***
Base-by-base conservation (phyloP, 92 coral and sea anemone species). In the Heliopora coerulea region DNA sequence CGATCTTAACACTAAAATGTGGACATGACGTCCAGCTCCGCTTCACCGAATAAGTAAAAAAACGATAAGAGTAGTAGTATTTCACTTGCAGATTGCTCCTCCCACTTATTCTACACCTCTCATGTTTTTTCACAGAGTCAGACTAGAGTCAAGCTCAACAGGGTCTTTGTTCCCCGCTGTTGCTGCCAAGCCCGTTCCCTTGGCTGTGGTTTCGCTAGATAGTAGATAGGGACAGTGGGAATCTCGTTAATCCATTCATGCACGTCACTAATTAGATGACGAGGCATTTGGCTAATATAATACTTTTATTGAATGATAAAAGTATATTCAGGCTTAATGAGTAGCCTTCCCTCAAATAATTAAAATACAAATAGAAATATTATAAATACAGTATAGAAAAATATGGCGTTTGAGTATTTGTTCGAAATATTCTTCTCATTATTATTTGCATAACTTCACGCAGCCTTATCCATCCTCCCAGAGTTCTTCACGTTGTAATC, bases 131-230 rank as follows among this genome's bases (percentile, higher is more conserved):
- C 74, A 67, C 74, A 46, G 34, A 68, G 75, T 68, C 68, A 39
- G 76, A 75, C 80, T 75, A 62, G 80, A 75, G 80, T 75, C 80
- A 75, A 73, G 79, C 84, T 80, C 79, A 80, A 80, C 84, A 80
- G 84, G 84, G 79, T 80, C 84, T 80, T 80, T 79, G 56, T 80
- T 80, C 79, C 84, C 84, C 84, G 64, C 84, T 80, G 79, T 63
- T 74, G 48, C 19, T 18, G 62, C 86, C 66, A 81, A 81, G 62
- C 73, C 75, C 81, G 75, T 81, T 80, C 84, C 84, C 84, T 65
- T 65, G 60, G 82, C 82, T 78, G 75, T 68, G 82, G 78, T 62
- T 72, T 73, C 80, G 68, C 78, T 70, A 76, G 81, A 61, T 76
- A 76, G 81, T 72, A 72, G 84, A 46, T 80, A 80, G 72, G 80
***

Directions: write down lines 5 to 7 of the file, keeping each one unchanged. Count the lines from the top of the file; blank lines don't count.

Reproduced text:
- G 84, G 84, G 79, T 80, C 84, T 80, T 80, T 79, G 56, T 80
- T 80, C 79, C 84, C 84, C 84, G 64, C 84, T 80, G 79, T 63
- T 74, G 48, C 19, T 18, G 62, C 86, C 66, A 81, A 81, G 62